October 11, 2017

How Did The Opioid Epidemic Begin?

If you’ve watched the news at some point over the past year you have no doubt heard about our nation’s opioid crisis. For anyone who doesn’t, the situation is getting worse every day, thousands of lives are lost to overdose.

When we think of opioids we often think of heroin, and although that is part of the problem that is only one small piece. The drugs primarily involved in this epidemic are actually prescription opioids in the form of painkillers such as:

  • OxyContin (Oxycodone)
  • Percocet (Acetaminophine)
  • Vicodin (Hydrocodone)
  • Percodan (Aspirin)
  • Tylox (Oxycodone)
  • Demerol (Meperidine)


How bad is it?

In 2016 more than 11 million Americans abused prescription opioids while another 1 million used heroin. Of that group at least 64,000 died from an overdose, which is the highest number ever recorded in the United States in a single year. Although last year was the worst in history, opioid related deaths are nothing new, more than 300,000 Americans have died from an opioid overdose since 2000.

What caused it?

To most of us it seems like this epidemic came out of nowhere and for no understandable reason, but in reality the problem began in the late 90’s with good intentions.

Typically doctors did not like to prescribe strong opioids to anyone that was not in serious pain due to how easily someone can become addicted, but that changed in the 1990’s when the American Pain Society declared that patients with pain were not being treated correctly. They believed that all patients should have a chance for pain relief through opioids, not just people with serious injuries or clinical illnesses such as cancer.

Shortly after that in 2001, the largest and most influential healthcare accrediting organization in the U.S. known as the Joint Commission, adopted the protocol in which pain was to be regularly assessed in all patients.

Because pain tolerance is different with each person doctors had to trust the word of their patient on what their level of pain truly was. When we are in pain however, we most of the time tend to say that the pain is worse than it actually is, because we want relief and that put medical professionals in a predicament.

This meant that physicians were prescribing highly addictive opioids to many patients that reported having severe pain even though they didn’t need them. There was no way to contest if the patient was actually equivalent to the level of pain they described since pain is subjective, and addicts knew this. People learned that all they had to do was pretend that they were in pain and they would get their prescription to fulfill their addiction.

This is only one part of the epidemic however, another large contributor to the problem was the marketing efforts of pharmaceutical companies such as Purdue Pharma (the creator of OxyContin).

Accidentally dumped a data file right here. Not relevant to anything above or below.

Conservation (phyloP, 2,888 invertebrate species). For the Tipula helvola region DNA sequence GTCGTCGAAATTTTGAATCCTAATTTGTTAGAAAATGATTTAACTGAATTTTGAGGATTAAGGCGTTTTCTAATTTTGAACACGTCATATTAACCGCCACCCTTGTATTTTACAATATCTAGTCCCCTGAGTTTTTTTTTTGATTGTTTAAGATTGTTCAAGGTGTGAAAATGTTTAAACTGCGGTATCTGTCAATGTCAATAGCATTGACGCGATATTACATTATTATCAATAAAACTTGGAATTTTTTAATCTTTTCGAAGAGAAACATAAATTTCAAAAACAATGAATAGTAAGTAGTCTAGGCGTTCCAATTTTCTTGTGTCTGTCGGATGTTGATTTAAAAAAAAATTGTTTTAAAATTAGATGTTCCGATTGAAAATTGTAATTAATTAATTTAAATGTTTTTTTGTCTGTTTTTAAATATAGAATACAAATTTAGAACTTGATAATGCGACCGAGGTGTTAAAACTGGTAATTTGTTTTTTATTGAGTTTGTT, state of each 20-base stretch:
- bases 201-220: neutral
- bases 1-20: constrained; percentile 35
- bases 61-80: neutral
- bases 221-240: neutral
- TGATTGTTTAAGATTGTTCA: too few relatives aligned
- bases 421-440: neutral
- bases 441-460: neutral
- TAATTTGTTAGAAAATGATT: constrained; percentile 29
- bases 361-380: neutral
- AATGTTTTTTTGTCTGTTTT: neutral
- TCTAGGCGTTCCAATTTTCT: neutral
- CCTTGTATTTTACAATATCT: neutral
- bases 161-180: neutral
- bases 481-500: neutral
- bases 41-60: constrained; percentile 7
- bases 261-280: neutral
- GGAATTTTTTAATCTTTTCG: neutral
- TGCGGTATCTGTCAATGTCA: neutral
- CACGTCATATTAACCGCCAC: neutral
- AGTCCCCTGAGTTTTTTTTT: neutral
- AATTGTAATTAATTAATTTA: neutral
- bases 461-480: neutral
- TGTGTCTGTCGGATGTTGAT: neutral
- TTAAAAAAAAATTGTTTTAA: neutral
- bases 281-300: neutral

When OxyContin was first introduced to the public in 1996 it produced $48 million in sales, but just four years later sales increased all the way to $1.1 billion due to the aggressive marketing campaigns by Purdue Pharma. One of these successful campaigns was convincing doctors and other physicians that OxyContin was safe and less addictive than other opioids. Since many medical professionals were paid off by pharmaceuticals like Purdue Pharma they would recommend OxyContin to the FDA whenever they were asked about opioids, causing the public to trust these addictive painkillers.
Purdue Pharma promoted the opioid as if it was any other company selling a product and disregarded the addictive effects that come along with it. Part of their $207 million marketing budget included developing a list of doctors that prescribed the most opioids and then targeting them with marketing tactics from sales reps who would receive large bonuses to increase OxyContin prescriptions.

The sad thing is that many of the people that overdosed from opioids over the past few years never planned on getting addicted and were simply taking the advice of their doctor, but as more and more pills were sold to them, the patients began relying on them. Once they were fully addicted and needed increased amounts of pills to get their desired feeling money started to become an issue and prescription pills were just not an option anymore. This is when many people are forced to convert from prescription pills to heroin. In fact, this is one of the most typical and heartbreaking stories we hear day to day.

Why switch to heroin? It simple, heroin is cheaper and much easier to get than prescription pills. You don’t need a prescription written by a doctor, not to mention, heroin tends to be much more potent. Heroin is already an extremely dangerous drug but since it is often bought on the street it does not have any usage or dosage information which is very dangerous for new users who don’t know what they’re doing. The opioid epidemic is growing worse because of this process of people turning to Heroin after prescription painkillers and eventually overdosing.

The solution to this epidemic is simple. Society needs to recognize that these unfortunate people are not the criminals, but actually the victims. A majority of addicts would do nearly anything to get out of the continuous loop of immeasurable suffering.  They need effective treatment that takes into account each person’s situation and teaches them how to go through life healthy and drug free.

If you’re looking to get help for your addiction or the addiction of someone you know, call us now at (877) 212-8299  and our treatment specialists will listen to your individual situation and get you into a program that is perfect for you. We’re here to help you and we’re available 24/7.

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